This product has, pretty good, written all over it. I mean, okay, the product was packaged very well, and came with superb monitor audio literature, which gave insightful information on placement and care. The speakers are rather well built, except for the fact that they are ported, and the ports were loose (not glued). They don't vibrate, but I found it annoying, except mabye one could change the lengths of the ports, in this situation. The speakers have very nice gold bi-amp binding posts. A Gold Anodized tweeter and a firm poly woofer with butal surround show that this speaker is made with quality materials. Put these babies in the middle of the room with no sounding board behind them, and they lack any bass whatsoever. Heck, even low mids for that fact. BUT. Put them about 1-2 feet from a sounding board (that is the wall behind them) and about 6-10 feet from the side walls and about 15-20 feet from the opposing wall, and mount them on high mass stands, and you have your self a very accurate system. I used a variety of amps, from just your everyday solid state Japaneese type, Llanoaudio monobloks (hexfets)around 100 watts/ch, to an old solid state Macintosch, to a refrence Mackie, to a old tube Bang, and finally, back to my favorite, a vintage Marantz (solid state). The results were fairly the same among all amps, varying, or course, on bi-amping. They sounded best with tubes, because they are a little harsh, it softens them down a little. The only thing lacking is soundstage, it is a very little area, but if you are mixing, or in one spot, it will be fine. If you are looking for a VERY NON COLORED sound i would highly reccomend these. If you are looking for a nice always pleasing and airy sound i would not.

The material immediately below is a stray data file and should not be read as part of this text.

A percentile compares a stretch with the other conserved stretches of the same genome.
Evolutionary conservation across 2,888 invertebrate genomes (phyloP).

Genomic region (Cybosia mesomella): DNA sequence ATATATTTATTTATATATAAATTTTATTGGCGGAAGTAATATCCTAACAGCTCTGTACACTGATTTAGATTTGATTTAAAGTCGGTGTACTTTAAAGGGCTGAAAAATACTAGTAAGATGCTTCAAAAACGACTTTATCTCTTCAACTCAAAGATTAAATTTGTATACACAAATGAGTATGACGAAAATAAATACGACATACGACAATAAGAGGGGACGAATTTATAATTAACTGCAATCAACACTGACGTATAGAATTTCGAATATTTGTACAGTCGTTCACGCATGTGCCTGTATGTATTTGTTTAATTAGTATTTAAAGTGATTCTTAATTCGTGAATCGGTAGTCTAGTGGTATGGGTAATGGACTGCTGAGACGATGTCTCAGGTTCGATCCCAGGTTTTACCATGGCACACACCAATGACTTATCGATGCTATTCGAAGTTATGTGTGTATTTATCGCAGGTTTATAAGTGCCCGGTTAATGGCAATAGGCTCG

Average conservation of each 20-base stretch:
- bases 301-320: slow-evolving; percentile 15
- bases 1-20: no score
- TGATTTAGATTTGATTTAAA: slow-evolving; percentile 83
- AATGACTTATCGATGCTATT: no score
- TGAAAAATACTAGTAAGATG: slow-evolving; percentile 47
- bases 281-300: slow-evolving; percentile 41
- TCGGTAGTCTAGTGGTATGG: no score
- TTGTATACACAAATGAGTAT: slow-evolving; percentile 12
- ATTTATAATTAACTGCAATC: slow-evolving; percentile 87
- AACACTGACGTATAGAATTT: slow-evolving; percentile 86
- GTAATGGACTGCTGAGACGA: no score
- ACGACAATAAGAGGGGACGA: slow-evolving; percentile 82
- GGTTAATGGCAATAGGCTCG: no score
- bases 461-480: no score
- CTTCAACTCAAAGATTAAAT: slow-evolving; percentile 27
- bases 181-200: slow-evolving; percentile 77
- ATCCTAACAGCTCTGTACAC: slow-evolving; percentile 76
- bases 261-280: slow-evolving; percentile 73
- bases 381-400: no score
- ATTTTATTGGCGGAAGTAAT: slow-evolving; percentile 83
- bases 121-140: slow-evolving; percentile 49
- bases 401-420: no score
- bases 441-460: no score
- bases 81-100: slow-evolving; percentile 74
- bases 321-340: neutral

Thanks for your time.
neal

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Used product for:   1 to 3 months

Duration Product Used:   Audiophile

Product model year:   1996




Reviews 1 - 4 (4 Reviews Total)